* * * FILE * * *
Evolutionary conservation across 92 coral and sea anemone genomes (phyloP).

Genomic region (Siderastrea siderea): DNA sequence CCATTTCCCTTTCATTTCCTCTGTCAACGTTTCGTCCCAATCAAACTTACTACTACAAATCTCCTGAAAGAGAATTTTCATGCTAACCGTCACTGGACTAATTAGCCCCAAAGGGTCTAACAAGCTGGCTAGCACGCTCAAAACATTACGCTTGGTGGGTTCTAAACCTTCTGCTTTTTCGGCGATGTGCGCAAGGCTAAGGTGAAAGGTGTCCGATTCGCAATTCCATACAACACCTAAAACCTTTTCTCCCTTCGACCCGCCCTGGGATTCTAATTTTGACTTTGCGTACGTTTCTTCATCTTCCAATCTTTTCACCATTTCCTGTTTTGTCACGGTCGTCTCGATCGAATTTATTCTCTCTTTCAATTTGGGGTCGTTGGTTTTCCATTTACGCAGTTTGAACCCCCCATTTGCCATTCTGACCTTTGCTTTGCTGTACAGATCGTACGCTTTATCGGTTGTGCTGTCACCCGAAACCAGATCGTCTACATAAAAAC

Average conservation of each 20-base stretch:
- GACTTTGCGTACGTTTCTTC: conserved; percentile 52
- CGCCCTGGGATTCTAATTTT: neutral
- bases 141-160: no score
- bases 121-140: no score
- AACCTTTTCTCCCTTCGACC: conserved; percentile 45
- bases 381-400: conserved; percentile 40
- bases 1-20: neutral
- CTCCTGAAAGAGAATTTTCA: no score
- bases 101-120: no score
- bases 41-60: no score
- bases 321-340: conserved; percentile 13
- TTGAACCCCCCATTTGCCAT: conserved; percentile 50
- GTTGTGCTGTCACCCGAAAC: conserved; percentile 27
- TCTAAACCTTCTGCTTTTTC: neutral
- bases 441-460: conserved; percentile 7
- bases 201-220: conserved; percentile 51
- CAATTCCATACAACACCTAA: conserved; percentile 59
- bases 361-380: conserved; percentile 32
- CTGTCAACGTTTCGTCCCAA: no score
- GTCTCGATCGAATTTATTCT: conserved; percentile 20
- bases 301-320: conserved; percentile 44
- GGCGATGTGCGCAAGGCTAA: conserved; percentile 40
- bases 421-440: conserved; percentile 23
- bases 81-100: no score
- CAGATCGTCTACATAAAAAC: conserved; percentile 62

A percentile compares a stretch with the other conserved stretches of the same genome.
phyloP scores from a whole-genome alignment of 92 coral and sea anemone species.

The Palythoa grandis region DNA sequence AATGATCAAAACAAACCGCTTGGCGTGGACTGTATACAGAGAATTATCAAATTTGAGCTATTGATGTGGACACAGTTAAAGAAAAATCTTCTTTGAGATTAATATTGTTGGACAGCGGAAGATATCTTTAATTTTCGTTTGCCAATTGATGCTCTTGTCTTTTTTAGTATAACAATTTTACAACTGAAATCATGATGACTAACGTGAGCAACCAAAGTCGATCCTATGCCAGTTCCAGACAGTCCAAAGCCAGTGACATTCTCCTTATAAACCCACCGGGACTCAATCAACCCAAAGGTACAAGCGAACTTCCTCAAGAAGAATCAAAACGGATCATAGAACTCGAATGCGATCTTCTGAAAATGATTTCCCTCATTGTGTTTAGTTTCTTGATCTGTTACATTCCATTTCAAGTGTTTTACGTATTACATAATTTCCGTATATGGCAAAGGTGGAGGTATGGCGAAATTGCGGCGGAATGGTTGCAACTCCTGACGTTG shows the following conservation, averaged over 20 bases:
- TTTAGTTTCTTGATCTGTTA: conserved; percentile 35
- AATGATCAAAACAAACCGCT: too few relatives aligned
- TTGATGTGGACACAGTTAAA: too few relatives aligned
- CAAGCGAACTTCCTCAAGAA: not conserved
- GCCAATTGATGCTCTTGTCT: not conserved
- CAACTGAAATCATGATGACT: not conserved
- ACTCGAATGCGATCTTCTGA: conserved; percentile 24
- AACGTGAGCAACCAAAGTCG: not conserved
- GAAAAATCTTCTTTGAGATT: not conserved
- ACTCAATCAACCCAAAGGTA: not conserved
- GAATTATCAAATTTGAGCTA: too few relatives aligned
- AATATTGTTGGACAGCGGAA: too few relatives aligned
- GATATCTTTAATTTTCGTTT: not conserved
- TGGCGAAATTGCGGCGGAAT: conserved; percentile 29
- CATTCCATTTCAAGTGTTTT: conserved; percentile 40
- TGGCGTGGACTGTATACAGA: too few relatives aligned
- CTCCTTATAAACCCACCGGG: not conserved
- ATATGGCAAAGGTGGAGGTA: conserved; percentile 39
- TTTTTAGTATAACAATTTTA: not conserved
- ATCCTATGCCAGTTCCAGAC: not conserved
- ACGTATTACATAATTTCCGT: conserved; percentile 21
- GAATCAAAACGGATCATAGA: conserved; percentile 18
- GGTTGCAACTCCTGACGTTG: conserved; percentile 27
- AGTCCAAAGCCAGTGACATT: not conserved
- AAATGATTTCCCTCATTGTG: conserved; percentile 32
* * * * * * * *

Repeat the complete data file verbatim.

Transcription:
Evolutionary conservation across 92 coral and sea anemone genomes (phyloP).

Genomic region (Siderastrea siderea): DNA sequence CCATTTCCCTTTCATTTCCTCTGTCAACGTTTCGTCCCAATCAAACTTACTACTACAAATCTCCTGAAAGAGAATTTTCATGCTAACCGTCACTGGACTAATTAGCCCCAAAGGGTCTAACAAGCTGGCTAGCACGCTCAAAACATTACGCTTGGTGGGTTCTAAACCTTCTGCTTTTTCGGCGATGTGCGCAAGGCTAAGGTGAAAGGTGTCCGATTCGCAATTCCATACAACACCTAAAACCTTTTCTCCCTTCGACCCGCCCTGGGATTCTAATTTTGACTTTGCGTACGTTTCTTCATCTTCCAATCTTTTCACCATTTCCTGTTTTGTCACGGTCGTCTCGATCGAATTTATTCTCTCTTTCAATTTGGGGTCGTTGGTTTTCCATTTACGCAGTTTGAACCCCCCATTTGCCATTCTGACCTTTGCTTTGCTGTACAGATCGTACGCTTTATCGGTTGTGCTGTCACCCGAAACCAGATCGTCTACATAAAAAC

Average conservation of each 20-base stretch:
- GACTTTGCGTACGTTTCTTC: conserved; percentile 52
- CGCCCTGGGATTCTAATTTT: neutral
- bases 141-160: no score
- bases 121-140: no score
- AACCTTTTCTCCCTTCGACC: conserved; percentile 45
- bases 381-400: conserved; percentile 40
- bases 1-20: neutral
- CTCCTGAAAGAGAATTTTCA: no score
- bases 101-120: no score
- bases 41-60: no score
- bases 321-340: conserved; percentile 13
- TTGAACCCCCCATTTGCCAT: conserved; percentile 50
- GTTGTGCTGTCACCCGAAAC: conserved; percentile 27
- TCTAAACCTTCTGCTTTTTC: neutral
- bases 441-460: conserved; percentile 7
- bases 201-220: conserved; percentile 51
- CAATTCCATACAACACCTAA: conserved; percentile 59
- bases 361-380: conserved; percentile 32
- CTGTCAACGTTTCGTCCCAA: no score
- GTCTCGATCGAATTTATTCT: conserved; percentile 20
- bases 301-320: conserved; percentile 44
- GGCGATGTGCGCAAGGCTAA: conserved; percentile 40
- bases 421-440: conserved; percentile 23
- bases 81-100: no score
- CAGATCGTCTACATAAAAAC: conserved; percentile 62

A percentile compares a stretch with the other conserved stretches of the same genome.
phyloP scores from a whole-genome alignment of 92 coral and sea anemone species.

The Palythoa grandis region DNA sequence AATGATCAAAACAAACCGCTTGGCGTGGACTGTATACAGAGAATTATCAAATTTGAGCTATTGATGTGGACACAGTTAAAGAAAAATCTTCTTTGAGATTAATATTGTTGGACAGCGGAAGATATCTTTAATTTTCGTTTGCCAATTGATGCTCTTGTCTTTTTTAGTATAACAATTTTACAACTGAAATCATGATGACTAACGTGAGCAACCAAAGTCGATCCTATGCCAGTTCCAGACAGTCCAAAGCCAGTGACATTCTCCTTATAAACCCACCGGGACTCAATCAACCCAAAGGTACAAGCGAACTTCCTCAAGAAGAATCAAAACGGATCATAGAACTCGAATGCGATCTTCTGAAAATGATTTCCCTCATTGTGTTTAGTTTCTTGATCTGTTACATTCCATTTCAAGTGTTTTACGTATTACATAATTTCCGTATATGGCAAAGGTGGAGGTATGGCGAAATTGCGGCGGAATGGTTGCAACTCCTGACGTTG shows the following conservation, averaged over 20 bases:
- TTTAGTTTCTTGATCTGTTA: conserved; percentile 35
- AATGATCAAAACAAACCGCT: too few relatives aligned
- TTGATGTGGACACAGTTAAA: too few relatives aligned
- CAAGCGAACTTCCTCAAGAA: not conserved
- GCCAATTGATGCTCTTGTCT: not conserved
- CAACTGAAATCATGATGACT: not conserved
- ACTCGAATGCGATCTTCTGA: conserved; percentile 24
- AACGTGAGCAACCAAAGTCG: not conserved
- GAAAAATCTTCTTTGAGATT: not conserved
- ACTCAATCAACCCAAAGGTA: not conserved
- GAATTATCAAATTTGAGCTA: too few relatives aligned
- AATATTGTTGGACAGCGGAA: too few relatives aligned
- GATATCTTTAATTTTCGTTT: not conserved
- TGGCGAAATTGCGGCGGAAT: conserved; percentile 29
- CATTCCATTTCAAGTGTTTT: conserved; percentile 40
- TGGCGTGGACTGTATACAGA: too few relatives aligned
- CTCCTTATAAACCCACCGGG: not conserved
- ATATGGCAAAGGTGGAGGTA: conserved; percentile 39
- TTTTTAGTATAACAATTTTA: not conserved
- ATCCTATGCCAGTTCCAGAC: not conserved
- ACGTATTACATAATTTCCGT: conserved; percentile 21
- GAATCAAAACGGATCATAGA: conserved; percentile 18
- GGTTGCAACTCCTGACGTTG: conserved; percentile 27
- AGTCCAAAGCCAGTGACATT: not conserved
- AAATGATTTCCCTCATTGTG: conserved; percentile 32